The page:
Picasso’s birthplace is located on the elegant Plaza de la Merced barely 200 yards (180 m) from the awesome Museo Picasso Malaga, which holds over 150 of his artworks. Standing at the end of Calle Alcazabilla, the sweeping square is dominated by an obelisk honoring General Torrijos, an aristocratic revolutionary who fought against French invasion of Spain and was publically executed here for his pains in 1831.
This bourgeois, tree-fringed piazza was once site of Málaga’s main produce market and is today lined with smart, shuttered and balconied townhouses, cafés and top-end restaurants. It lies at the very heart of the city and each night locals gather here to promenade and chat in the tapas bars. The last Sunday of the month sees Málaga’s main craft market held in the square, where local delicacies such as Serrano ham and tortilla are also on sale.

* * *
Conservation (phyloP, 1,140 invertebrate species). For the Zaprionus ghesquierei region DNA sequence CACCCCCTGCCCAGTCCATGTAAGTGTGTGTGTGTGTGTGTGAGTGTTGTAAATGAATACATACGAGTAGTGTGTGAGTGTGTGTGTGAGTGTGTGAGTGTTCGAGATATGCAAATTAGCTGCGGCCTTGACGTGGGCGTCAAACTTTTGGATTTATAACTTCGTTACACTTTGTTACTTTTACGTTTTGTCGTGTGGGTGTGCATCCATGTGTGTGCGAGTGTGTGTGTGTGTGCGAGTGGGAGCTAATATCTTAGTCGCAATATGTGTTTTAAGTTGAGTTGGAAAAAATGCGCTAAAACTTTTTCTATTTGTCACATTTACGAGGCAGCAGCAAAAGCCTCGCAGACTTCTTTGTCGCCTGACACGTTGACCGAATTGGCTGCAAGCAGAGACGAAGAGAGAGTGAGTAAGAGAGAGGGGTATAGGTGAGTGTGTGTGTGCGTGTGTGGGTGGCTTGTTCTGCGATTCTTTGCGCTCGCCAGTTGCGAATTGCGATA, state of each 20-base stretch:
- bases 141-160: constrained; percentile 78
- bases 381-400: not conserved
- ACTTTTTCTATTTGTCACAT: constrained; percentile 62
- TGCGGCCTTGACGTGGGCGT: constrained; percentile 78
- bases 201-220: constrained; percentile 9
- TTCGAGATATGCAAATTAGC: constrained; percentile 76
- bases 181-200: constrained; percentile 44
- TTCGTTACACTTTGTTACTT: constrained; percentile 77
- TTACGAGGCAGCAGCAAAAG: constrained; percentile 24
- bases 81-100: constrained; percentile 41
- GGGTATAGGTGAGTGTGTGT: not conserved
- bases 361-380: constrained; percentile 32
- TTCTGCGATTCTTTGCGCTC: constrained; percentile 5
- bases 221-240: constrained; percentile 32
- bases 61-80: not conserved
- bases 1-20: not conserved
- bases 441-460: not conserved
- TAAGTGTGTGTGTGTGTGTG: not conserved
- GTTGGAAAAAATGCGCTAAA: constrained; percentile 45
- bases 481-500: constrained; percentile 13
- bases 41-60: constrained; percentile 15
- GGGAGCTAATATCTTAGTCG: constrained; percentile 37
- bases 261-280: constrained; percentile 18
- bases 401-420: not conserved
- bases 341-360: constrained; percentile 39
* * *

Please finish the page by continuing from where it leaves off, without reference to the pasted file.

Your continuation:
Perhaps surprisingly there is only a rather low-key statue dedicated to the world’s most famous artist in one corner of the square, but Picasso’s house is given over to the Museo Casa Natal (Picasso Birthplace Museum), which has three rooms on the first floor given over to his ceramics and drawings. The five-story mansion is also headquarters to the Fundación Picasso, which holds thousands of paintings, sculptures and drawings by Picasso and his contemporaries.